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The album cover for Funeral Mist’s 2009 album Maranatha featured a dark chiaroscuro drawing of a cherub blowing his trumpet in the ear of a naked old woman, her eyes rolling back on her head as she masturbates for the apparent titillation of the viewer. Among the images within the liner is a very young girl, rendered in a similar style, holding a small, smooth stone delicately engraved with the word “Whore.” Really, no matter what you make of the message, it certainly qualifies as an attempt at humor, rendered with attention to traditional Western visual aesthetics.


This cover was created by Funeral Mist’s only remaining original member, Mortuus, (nee Arioch), not by Brian Schroeder, a.k.a. Pushead, known best for his ‘80s and ‘90s illustration work for Thrasher magazine, Zorlac skateboards, Metallica and the Misfits. But the Maranatha art represents a revival of a Pushead-like appreciation of handicraft and fun that has been absent from Juxtapoz-style graphics for far too long. Despite his narrow range of subject matter (bones, skulls, bits of cloth or meat), Pushead’s work resonates with allegorical death tableaux from the northern European Renaissance, “ukiyo-e” Japan, revolutionary Mexico, and modern Symbolism, Expressionism, and Art Nouveau, realized in monochromatic tattoo-ready vignettes of sublime line and texture variation. Adorned with scarves, bandages, hair, wires, etc., Pushead’s skulls wink, leer, and grimace, eye sockets full of sparkly miasma and undead mirth.



I don’t know if there was any conscious influence, but when I first saw the work of German printmaker Horst Janssen, shortly after his death in 1996, I could not help but be overwhelmed by the formal similarities. Thorny tangles emerging from shadowy recesses, suffused in a particulate cloud of decay, to resolve into a mass that may have once been alive, always rendered with a delicate sense of slightly sadistic absurdity.

Horst Janssen

The other artist that Janssen, and perhaps by extension Pushead, recalled, was that other grotesque light of my teenage rendering pantheon, comics illustrator Bill Sienkiewicz. Which helps to make the point that this artwork is, at least at this point in history, “low” art. Not because it is in any way ignorant, but simply because it values craft over concept and fantasy over empiricism.


At least that’s what “low” art should value, according to me. The fact that so many design-based artists since the millenium want to cash in on their lack of craft or taste by painting a skateboard deck and hanging it in a gallery, and that the kind of trained, elegant modeling Pushead epitomized has been turned into pointless jungles of calligraphy screenprinted on to wraparound T-shirts at Kohl’s, is neither a judgment on “high” or “low,” fine art or illustration, but their troubled relationship. It’s a two-way sellout, much like the deliquescence of Metallica, post-Cliff-Burton, into therapy-empowered stadium-ready flight-simulator music, and the simultaneous aspirational decline of underground comics into faux-cinematic narratives of tortured magical-realist sincerity. The race for seriousness has done a lot of harm.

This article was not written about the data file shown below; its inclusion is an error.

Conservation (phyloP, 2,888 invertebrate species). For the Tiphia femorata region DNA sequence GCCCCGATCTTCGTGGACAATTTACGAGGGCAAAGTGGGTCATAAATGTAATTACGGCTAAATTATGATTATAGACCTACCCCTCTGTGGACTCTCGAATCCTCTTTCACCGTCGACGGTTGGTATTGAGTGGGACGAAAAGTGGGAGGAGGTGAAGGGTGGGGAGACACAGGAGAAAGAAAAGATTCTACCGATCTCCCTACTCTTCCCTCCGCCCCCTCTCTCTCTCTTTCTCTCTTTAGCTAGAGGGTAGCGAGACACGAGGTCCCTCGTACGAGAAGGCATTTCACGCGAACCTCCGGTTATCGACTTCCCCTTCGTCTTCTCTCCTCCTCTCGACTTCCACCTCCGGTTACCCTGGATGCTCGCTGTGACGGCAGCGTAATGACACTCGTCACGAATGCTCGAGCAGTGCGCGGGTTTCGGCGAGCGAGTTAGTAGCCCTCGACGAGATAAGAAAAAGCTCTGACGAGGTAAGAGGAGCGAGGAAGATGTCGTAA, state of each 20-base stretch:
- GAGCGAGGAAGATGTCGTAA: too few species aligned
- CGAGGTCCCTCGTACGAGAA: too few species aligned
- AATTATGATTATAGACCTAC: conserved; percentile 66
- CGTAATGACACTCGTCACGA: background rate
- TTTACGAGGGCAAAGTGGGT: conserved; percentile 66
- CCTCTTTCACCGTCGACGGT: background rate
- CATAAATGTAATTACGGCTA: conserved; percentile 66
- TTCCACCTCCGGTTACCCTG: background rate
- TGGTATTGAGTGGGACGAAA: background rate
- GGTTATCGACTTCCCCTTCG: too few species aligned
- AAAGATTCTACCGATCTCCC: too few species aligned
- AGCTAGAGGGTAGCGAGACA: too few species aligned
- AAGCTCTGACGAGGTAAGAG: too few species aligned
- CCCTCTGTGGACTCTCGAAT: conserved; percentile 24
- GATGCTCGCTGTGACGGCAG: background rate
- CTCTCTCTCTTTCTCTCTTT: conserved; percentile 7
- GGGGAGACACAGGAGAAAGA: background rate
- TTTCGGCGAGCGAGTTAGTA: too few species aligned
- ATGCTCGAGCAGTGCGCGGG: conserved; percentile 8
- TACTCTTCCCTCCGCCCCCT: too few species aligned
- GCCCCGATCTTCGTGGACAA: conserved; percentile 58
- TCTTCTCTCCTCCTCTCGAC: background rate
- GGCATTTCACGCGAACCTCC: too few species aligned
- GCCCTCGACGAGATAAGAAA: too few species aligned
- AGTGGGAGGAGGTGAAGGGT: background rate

For years the door to my room sported a Thrasher page featuring Pushead’s Zorlac logo, a one-eyed pirate’s skull in which not only two locked cutlasses are embedded, but also a Christian cross formed by two bandage-bedecked bones.


It was (and is) a provocatively ridiculous image, but was never an issue for my churchgoing mother. This was years before black metal band members had to cut their bodies and smear themselves with entrails onstage in order to achieve cred– although Gwar had been using roughly similar tactics, equal parts Gallagher and G.G. Allin, for quite some time. This was when Slayer sang songs gleefully extolling murder and hellfire, but was fronted by a faithful Catholic, and Deicide was soon to take off, untroubled by its majority Christian lineup. Anti-racist skinheads were beating up Nazis, but thy weren’t jumping random people coming out of a bar. It was a less extreme time for extreme culture posturing.

This may have been partially because the censorious culture warriors were far more militant in the ‘80s. You could get in real trouble just for drawing a comic called “Boiled Angel.” Insofar as the retreat of assholes like Jerry Falwell, Tipper Gore, Jesse Helms, and Ed Meese means, say, more freedom for gay teenagers to come out and not kill themselves, we are in a far better place. But, in a way, Pushead had a kinship with the politically and viscerally confrontational artwork of the 1993 Whitney Biennial, when a sense of humor and detachment did not reduce the ferocity of a statement, but saved it from the pious, solipsistic irrelevance that has dogged visual culture since shortly after that time.


“Family Romance” by Charles Ray from the 1993 Whitney Biennieal

Looking at Pushead again makes me think that it may be time to safety-pin a bloody banner to our genitalia and get back out in the street. I find hope in the fact that Mortuus from Funeral Mist, despite his grand statements about devil worship, obsessively quotes the Bible in his lyrics, thereby emphasizing in-between space over mere fidelity. Sometimes a stance is just an attitude, which may be far better than an ideology.


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